The 1965 Immigration Act led to the increase of Asians immigrants entering the US. This was because of increasing the total quota and restructuring system of preferences to favor specific professional groups (Sharke and Chen 193). This opened up a chance for Asians with training in high technology, medicine, IT, and specialists to enter more easily. In most cases, the Asians are not coming to America because of economic situations back home. After all, back home like in India and China have witnessed prosperity and an increase in opportunity for hardworking and skilled labor.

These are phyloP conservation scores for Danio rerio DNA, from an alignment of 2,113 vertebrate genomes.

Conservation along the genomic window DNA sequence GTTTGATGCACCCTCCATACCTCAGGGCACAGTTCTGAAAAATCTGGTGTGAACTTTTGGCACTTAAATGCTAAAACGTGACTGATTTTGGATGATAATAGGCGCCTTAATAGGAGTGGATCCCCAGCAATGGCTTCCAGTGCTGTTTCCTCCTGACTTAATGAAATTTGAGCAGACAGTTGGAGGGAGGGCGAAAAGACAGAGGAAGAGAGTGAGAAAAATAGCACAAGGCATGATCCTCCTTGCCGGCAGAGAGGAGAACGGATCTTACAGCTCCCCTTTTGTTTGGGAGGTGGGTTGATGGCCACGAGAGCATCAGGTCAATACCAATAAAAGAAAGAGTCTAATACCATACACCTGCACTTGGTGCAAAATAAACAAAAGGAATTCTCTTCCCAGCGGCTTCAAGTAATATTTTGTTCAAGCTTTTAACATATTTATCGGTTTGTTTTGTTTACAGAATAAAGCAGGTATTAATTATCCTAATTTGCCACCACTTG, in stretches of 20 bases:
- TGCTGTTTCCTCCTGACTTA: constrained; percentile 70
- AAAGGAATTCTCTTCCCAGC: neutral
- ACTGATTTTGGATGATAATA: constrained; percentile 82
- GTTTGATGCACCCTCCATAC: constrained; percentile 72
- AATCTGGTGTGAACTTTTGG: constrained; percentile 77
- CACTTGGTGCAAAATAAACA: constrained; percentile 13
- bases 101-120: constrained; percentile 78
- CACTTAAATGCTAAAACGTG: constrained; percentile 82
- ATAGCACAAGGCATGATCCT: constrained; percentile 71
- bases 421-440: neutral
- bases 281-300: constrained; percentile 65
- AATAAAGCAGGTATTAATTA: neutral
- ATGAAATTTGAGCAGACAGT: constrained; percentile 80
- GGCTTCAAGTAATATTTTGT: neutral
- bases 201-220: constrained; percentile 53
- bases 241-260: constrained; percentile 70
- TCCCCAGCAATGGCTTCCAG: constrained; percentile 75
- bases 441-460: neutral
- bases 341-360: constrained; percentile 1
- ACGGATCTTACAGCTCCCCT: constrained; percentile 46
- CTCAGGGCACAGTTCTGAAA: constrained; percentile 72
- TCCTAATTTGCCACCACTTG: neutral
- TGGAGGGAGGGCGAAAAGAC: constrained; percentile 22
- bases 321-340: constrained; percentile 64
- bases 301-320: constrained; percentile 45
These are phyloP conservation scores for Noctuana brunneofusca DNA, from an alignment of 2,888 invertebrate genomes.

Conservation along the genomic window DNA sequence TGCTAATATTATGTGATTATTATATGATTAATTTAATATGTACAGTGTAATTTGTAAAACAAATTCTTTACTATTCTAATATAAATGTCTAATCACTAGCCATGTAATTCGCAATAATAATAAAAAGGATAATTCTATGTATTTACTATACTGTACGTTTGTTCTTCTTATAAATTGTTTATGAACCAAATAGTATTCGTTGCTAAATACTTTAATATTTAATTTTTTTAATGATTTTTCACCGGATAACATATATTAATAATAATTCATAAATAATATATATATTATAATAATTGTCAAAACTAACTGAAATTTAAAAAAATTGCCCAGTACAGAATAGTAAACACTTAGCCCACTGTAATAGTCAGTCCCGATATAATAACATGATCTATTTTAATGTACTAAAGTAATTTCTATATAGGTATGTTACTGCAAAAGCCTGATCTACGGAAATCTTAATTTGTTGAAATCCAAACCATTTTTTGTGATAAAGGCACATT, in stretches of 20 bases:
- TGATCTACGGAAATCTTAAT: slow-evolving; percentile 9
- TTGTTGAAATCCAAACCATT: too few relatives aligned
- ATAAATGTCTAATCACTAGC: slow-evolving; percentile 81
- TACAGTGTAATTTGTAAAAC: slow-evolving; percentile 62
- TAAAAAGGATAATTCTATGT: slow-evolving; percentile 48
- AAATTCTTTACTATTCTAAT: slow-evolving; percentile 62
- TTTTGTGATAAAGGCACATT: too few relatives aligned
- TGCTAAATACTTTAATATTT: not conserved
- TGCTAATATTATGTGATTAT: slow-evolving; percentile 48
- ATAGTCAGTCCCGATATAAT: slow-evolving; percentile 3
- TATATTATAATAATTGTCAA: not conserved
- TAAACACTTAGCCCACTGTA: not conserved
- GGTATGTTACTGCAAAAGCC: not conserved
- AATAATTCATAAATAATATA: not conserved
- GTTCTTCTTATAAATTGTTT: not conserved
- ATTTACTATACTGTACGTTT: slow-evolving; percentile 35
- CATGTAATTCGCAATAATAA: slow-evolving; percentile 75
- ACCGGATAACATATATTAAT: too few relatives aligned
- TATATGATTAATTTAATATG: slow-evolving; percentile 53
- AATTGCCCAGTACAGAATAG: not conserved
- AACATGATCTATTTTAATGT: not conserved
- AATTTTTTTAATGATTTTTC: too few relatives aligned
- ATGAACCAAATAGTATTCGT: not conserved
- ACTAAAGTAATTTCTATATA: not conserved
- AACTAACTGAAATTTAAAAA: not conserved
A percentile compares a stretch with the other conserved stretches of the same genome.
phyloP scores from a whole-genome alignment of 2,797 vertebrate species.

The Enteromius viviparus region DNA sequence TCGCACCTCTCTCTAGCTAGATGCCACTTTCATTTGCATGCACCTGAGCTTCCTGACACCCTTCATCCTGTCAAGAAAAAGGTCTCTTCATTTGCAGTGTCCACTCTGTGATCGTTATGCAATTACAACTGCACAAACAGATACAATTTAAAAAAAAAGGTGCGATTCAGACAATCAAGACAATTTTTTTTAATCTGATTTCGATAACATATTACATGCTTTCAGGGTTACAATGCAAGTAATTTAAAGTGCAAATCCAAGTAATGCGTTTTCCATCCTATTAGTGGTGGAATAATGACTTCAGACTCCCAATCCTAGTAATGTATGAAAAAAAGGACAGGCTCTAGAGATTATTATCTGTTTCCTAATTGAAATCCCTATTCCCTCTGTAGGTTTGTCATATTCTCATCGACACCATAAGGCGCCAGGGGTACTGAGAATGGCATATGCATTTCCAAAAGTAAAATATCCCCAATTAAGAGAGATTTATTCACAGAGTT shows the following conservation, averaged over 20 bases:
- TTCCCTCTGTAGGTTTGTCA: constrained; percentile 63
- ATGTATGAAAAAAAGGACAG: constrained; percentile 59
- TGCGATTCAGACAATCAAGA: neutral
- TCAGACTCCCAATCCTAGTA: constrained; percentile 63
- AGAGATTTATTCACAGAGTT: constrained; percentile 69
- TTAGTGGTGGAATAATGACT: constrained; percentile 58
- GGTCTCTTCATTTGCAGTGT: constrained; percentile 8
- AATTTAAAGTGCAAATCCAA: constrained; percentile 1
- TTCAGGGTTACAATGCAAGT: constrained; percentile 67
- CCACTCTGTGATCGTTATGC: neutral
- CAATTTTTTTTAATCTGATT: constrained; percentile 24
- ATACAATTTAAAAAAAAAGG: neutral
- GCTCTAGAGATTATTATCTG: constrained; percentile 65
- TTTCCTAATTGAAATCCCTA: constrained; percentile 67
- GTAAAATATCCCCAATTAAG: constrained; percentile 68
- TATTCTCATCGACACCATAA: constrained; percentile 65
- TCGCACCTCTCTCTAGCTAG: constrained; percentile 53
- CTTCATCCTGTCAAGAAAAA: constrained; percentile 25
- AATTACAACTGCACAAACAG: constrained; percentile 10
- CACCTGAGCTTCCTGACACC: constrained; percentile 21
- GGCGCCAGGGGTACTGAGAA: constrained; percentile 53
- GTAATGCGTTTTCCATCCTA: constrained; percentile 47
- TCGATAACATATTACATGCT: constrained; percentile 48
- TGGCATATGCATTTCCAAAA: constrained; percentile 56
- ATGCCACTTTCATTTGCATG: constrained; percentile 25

Other reasons relate a rapidly declining birth rate in Mexico, dramatic economic growth there and the fall of the United States residential construction industry. This is a traditional market for less skilled, non-English speaking immigrants whose documentation whose documentation was mostly in doubt. Today’s Asian American is does not only speak English language and have a college education, but also most likely to enter the US legally, with a Job in place (Sharke and Chen 214).
The Asians seems to be better educated than majority of the people in their countries of origin. Grounded in the capitalism and enterprise culture, they are more likely than native-born Americans to have a Bachelor of Arts degree. Family sponsorship is still the utmost important ticket for Asians, this group is many times more likely than other current immigrants to enter the United States on visas organized through